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Changing the world around us gives us our humanity.
Elections disputes, toe-sucking scandals and guardsmen behind bars. It just goes to show, there are no new stories, only variants of old ones.
Sadiq Khan tells George Eaton he supports positive discrimination in Parliament, and that the British public “deserve” to see the Greens on televised debates.
The Conservatives' fixation with their past triumph is a mark of their present weakness.
A pre-war interview, “Should we hang Mr Churchill?” and how a wartime cabinet colleague fell under the Prime Minister's spell.
Our unquestioning idolatry of Winston Churchill prevents a true understanding of his life and career.
On Stephen Sondheim’s 85th birthday, he will be revered as the genius of musical theatre. But his failures are just as fascinating as his successes.
Anita Anand's Sophia: Princess, Suffragette, Revolutionary explores the life of an overlooked but important campaigner.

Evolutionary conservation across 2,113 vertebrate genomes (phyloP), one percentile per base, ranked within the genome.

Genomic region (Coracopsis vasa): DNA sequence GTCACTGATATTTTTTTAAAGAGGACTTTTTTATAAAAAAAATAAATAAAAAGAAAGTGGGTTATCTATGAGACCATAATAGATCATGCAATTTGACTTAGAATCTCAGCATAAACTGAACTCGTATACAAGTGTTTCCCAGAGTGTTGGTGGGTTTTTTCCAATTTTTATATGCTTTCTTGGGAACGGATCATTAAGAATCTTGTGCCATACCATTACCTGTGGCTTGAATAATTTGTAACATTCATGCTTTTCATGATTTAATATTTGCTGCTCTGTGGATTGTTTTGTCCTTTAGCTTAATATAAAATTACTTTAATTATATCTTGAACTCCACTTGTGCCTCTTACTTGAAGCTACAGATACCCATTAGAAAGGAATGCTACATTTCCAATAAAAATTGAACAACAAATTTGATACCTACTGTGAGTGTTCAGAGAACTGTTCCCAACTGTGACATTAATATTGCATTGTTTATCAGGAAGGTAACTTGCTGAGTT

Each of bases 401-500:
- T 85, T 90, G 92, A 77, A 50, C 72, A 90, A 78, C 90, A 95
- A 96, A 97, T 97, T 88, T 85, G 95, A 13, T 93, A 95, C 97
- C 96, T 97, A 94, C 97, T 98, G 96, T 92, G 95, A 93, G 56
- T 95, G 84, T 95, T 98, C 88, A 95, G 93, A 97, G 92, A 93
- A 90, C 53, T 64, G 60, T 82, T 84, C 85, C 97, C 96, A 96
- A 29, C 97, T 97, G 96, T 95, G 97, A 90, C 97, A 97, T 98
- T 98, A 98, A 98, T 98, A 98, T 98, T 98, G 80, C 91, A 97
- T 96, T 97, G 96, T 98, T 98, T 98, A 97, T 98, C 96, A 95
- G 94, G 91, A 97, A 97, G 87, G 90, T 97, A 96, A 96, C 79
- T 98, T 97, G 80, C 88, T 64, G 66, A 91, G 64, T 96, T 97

Marlon James’s novel about an assassination attempt on Bob Marley is more true for being fiction.
One of South Africa's most accomplished prose stylists gets a timely reissue.
William Blake’s “infernal method” is revealed in an exhibition at the Ashmolean Museum, Oxford.
There was a bit more to Agincourt than a dozen Rada graduates standing around between two curtains.
Two very different biographical works give surprising insight into the great composer's character.
Rod Stewart laps it up in the BBC's first History Hour of 2015.
"It's not the vulgarity that makes you want to puke so much as the asininity" in BBC season of wealth.
The paintings are anything but dry in Frederick Wiseman's documentary about the London gallery.
Elections, empires and the "extreme present" in culture editor Tom Gatti's guide to the coming literary year.
The eccentric opponents faced by Clement Attlee in 1929.
What does it mean to sign a local lad?
In many ways, January diets are as self-indulgent as the Christmas binge.
Failing hardware and Withnail occupy Nicholas Lezard.
Suzanne Moore travels to Iceland, where she finds poor coffee and depressed chefs in a long, dark night.
Tracey Thorn fills the airwaves with audiobooks, articulate teens and Caitlin Moran.
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